Another problem to afflict aspiring FE students from abroad is the fact that further education is hard to define. Like many people, even in the UK, government officials in the students' countries of origin have little understanding of FE, particularly as the courses are so varied - from short ELT courses to full GCSEs and A-levels. "There are operational difficulties in some countries, such as China and India," says Jo Clough. "Everybody understands school and university, but FE is complex. We're working with UK visas to help entry officers in those countries to understand who the real students are."

Plenty of column inches have recently been given over to the coverage of dodgy colleges whose principal purpose is either to help illegal immigrants gain entry to the UK, or to relieve unwitting visitors of their cash without providing decent teaching. This bad press has led the government to propose another, more welcome measure: a central register of approved colleges, which will be published in January 2005.

Universities have been criticised in the past for not looking after international students well enough, and many FE colleges suffer from the same lack of preparation. "Often, FE colleges are told they have a local mission, so their international offices don't have the complete support of their senior management," says Merrick.

This is to be the first year when colleges will be inspected for the quality of their accommodation and housing for their vulnerable young charges, following a call from the National Care Standards Commission. It is hoped that these inspections will encourage colleges to improve conditions for all their students. "In fact," says Merrick, "for international students, going into FE may be better than higher education. FE colleges are more aware of students' needs, such as English-language teaching, and are catering to those needs as part of their courses. Higher education leaves students far more to their own devices, and throws international students in at the deep end."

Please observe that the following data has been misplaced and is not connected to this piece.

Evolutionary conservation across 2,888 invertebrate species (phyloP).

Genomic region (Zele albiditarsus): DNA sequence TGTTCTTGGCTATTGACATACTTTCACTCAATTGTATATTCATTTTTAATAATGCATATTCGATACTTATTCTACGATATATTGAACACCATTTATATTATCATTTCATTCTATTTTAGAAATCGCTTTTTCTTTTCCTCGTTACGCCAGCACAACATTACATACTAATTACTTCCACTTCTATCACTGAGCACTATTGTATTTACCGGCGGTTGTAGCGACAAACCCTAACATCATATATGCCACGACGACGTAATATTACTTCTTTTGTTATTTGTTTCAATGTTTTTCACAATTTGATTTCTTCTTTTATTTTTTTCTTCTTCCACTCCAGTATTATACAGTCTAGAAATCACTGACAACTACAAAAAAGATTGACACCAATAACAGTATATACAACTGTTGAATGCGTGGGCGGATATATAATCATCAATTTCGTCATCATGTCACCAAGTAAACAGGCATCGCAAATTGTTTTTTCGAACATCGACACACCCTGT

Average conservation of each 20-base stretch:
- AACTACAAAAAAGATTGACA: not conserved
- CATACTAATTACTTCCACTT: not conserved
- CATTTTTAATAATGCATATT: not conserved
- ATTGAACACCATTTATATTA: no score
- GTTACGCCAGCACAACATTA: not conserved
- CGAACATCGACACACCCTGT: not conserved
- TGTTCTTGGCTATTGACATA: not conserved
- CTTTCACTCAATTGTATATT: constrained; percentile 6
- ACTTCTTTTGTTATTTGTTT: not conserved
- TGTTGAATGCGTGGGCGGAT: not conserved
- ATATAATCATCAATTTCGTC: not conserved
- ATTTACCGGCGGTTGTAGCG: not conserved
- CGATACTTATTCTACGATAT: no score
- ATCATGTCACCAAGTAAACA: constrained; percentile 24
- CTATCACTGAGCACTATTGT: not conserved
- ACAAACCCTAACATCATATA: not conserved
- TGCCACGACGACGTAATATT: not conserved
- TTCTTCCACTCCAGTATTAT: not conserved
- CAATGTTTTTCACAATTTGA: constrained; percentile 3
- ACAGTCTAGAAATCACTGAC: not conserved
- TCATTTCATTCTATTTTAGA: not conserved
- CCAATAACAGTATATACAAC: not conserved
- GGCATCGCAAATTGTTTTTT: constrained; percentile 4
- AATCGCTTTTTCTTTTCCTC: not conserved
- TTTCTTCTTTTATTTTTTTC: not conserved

The importance of overseas students to further- and higher-education institutions cannot really be overestimated. "Internationalising our institutions prepares our own students for the global economy, and helps them learn how to work in multinational teams," says Jo Clough. "Having a cohort of overseas students really enriches the life of a college." It also enriches the UK's economy - London has its international students to thank for £1.6bn a year in fees and spending on food, accommodation and leisure.

Many colleges have come to recognise the benefits of engagement with an international market. City College in Birmingham, for example, has cultivated strong links with colleges in those countries from whom many of the city's community derive their ancestry - India, Pakistan and the Caribbean. The college encourages its international students to return to their home countries after their studies, to use their new qualifications to enrich their own economies.

John Leggott, a sixth-form college in Scunthorpe, has fostered strategic partnerships with a number of Chinese schools, and now has a fully integrated and highly successful system of exchanges with those schools. These colleges are not alone. Thanks to the government's big push to attract overseas students since 1999, and to ensure that those students are properly looked after while they are here, the number of international students in FE have risen sharply. This can only have advanced cultural integration and mutual understanding between students of all nations - among them the diplomats and policymakers of tomorrow.